Boston, Tuesday, Day Two : Tiffany Windows, Museum of Fine arts, the tea party museum, and evening adventures
The Arlington Street Church, just around the corner from our hotel, has what is believed to be the largest collection of Tiffany stained glass windows in any one church. It is currently one of the many Unitarian Universalist Churches in the Boston area.
The Boston Museum of Fine Arts American Wing tells the story of our nation's art in painting, sculpture and decorative arts. A glass atrium joins the two wings. Shown here are John Singleton Copley's Watson and the Shark and Joan Mitchell's Chamonix.
The Tea Party Museum is at the site of the original Boston Tea Party the night of December 16, 1773. A replica of one of the ships with life size figures and live actors made for an authentic experience. The loose tea was packed in 342 wooden boxes on three ships and took the men (exact number unknown) three hours to dump into the harbor. The ship's captain (portrayed seated at his desk in his quarters on board ship) gave the Sons of Liberty permission to dump the tea, provided they did not touch the other cargo. Our group enjoyed tea and pastries afterwards.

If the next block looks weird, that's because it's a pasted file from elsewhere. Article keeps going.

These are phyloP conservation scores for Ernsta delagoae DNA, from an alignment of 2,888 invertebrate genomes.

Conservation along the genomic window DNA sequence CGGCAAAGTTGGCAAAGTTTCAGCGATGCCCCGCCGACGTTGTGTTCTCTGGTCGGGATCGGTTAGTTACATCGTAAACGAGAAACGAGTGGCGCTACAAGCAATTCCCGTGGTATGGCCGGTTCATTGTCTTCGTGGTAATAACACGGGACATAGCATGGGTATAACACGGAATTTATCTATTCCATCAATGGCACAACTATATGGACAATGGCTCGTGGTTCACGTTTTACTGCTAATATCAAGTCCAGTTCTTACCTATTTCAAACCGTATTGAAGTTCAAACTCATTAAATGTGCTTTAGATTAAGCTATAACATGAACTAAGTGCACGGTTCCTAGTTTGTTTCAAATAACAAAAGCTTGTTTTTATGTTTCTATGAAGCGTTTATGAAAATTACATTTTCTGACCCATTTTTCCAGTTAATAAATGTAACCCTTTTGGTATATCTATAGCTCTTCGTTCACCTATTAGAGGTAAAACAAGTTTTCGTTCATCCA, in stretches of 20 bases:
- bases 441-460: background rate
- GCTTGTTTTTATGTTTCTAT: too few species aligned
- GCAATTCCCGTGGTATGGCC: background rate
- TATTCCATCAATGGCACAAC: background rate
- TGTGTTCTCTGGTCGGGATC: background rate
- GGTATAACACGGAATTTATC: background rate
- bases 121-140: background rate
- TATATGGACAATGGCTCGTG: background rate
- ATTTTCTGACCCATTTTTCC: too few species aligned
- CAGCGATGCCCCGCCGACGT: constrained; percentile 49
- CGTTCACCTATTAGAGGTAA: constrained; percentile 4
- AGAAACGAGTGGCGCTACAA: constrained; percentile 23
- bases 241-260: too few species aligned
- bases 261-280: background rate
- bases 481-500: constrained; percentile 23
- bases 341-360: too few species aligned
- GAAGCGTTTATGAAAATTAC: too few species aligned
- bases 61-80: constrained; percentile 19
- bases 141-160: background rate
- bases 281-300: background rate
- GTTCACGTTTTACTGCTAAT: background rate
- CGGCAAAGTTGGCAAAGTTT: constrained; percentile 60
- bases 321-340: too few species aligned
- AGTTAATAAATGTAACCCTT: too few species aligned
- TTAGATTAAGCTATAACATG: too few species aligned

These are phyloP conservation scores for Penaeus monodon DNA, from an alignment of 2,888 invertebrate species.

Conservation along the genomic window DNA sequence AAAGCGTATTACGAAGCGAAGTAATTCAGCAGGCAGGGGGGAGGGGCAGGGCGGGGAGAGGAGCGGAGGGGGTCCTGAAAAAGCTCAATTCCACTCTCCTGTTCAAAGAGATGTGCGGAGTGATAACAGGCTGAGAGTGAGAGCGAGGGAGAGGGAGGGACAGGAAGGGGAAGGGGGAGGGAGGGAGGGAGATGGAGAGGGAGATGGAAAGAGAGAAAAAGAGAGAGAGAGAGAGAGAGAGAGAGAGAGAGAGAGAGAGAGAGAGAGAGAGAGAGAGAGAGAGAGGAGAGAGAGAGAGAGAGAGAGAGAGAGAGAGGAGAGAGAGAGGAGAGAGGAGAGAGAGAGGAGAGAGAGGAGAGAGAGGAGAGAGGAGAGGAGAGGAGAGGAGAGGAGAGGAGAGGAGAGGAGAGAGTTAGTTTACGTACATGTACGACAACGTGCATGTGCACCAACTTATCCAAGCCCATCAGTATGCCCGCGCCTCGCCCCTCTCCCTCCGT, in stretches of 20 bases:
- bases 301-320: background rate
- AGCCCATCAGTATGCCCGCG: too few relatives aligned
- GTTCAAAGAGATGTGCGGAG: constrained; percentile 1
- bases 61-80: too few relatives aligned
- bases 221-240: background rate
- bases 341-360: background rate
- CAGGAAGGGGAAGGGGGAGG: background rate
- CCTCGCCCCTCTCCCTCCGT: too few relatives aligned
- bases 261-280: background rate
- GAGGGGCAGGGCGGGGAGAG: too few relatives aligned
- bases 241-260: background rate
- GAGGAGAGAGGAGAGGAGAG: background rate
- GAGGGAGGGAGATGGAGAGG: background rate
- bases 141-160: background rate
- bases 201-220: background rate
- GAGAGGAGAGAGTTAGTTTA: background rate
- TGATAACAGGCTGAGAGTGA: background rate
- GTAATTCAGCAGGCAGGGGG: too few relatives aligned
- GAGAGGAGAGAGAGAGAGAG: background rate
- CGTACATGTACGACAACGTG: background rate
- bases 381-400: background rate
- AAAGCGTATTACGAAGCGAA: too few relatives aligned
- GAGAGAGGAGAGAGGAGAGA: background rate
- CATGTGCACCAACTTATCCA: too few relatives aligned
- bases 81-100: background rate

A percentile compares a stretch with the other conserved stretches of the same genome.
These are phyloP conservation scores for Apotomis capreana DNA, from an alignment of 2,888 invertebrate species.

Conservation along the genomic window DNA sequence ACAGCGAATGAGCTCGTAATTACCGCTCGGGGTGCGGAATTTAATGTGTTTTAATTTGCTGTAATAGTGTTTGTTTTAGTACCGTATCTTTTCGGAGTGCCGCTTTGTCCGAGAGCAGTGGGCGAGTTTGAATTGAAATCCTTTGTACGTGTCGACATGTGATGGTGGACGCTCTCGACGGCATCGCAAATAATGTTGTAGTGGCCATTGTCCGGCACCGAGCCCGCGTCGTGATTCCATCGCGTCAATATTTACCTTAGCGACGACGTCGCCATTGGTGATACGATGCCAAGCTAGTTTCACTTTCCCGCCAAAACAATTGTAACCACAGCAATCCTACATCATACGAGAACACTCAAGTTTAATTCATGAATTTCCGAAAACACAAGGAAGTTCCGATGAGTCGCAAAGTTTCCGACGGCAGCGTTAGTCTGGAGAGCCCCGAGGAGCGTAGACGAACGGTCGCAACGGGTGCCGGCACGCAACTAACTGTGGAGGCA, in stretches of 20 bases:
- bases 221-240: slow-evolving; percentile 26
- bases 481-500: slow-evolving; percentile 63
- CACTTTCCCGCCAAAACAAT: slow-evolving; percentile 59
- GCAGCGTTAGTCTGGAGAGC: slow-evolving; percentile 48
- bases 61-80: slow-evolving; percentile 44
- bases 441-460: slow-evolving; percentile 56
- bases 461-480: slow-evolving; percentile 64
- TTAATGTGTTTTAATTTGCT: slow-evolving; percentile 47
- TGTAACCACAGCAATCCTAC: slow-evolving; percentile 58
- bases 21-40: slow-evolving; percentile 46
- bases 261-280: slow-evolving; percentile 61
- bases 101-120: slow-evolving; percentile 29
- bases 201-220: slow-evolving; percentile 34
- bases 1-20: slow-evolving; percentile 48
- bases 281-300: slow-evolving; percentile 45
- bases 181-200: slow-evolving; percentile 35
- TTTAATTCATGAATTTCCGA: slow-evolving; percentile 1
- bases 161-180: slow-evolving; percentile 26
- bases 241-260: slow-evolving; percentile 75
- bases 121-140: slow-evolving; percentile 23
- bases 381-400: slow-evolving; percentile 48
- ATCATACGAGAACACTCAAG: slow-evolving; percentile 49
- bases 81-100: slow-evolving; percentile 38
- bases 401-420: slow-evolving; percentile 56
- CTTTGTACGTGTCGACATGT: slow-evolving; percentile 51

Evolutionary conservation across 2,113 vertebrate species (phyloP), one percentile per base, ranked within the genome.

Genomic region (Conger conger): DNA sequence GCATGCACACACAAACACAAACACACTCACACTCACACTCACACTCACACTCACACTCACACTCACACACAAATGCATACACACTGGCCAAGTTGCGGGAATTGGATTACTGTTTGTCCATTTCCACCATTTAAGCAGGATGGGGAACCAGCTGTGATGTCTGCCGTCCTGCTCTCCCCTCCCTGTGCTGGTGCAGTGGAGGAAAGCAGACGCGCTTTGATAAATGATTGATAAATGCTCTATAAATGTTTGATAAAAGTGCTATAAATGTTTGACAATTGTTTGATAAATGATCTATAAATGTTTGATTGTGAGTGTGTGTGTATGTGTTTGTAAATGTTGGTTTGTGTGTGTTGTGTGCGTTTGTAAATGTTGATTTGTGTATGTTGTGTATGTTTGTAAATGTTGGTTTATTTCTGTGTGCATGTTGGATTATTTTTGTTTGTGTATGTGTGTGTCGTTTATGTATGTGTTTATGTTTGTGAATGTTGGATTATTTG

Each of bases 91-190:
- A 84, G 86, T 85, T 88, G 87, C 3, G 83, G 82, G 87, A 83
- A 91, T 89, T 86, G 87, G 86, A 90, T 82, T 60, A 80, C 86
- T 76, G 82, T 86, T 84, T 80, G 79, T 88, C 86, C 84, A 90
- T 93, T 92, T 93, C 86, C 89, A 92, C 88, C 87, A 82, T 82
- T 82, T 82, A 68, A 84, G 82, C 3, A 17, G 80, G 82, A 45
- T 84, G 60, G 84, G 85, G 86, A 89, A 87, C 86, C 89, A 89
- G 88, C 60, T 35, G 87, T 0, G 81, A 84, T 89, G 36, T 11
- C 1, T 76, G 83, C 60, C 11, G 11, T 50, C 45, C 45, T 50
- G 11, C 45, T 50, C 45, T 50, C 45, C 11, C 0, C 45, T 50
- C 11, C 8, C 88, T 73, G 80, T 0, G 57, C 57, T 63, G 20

We strolled Faneuil Hall Marketplace then dined at Union Oyster House, offering chowder and New England seafood standards since 1826.
The Boston Public Library, by McKim, Mead and White, completed by 1895, is particularly enchanting at night. The John Singer Sargent murals on the third floor gallery ceiling are arguably his finest work. The gallery is huge: 84 feet long, 23 feet wide and 26 feet high.
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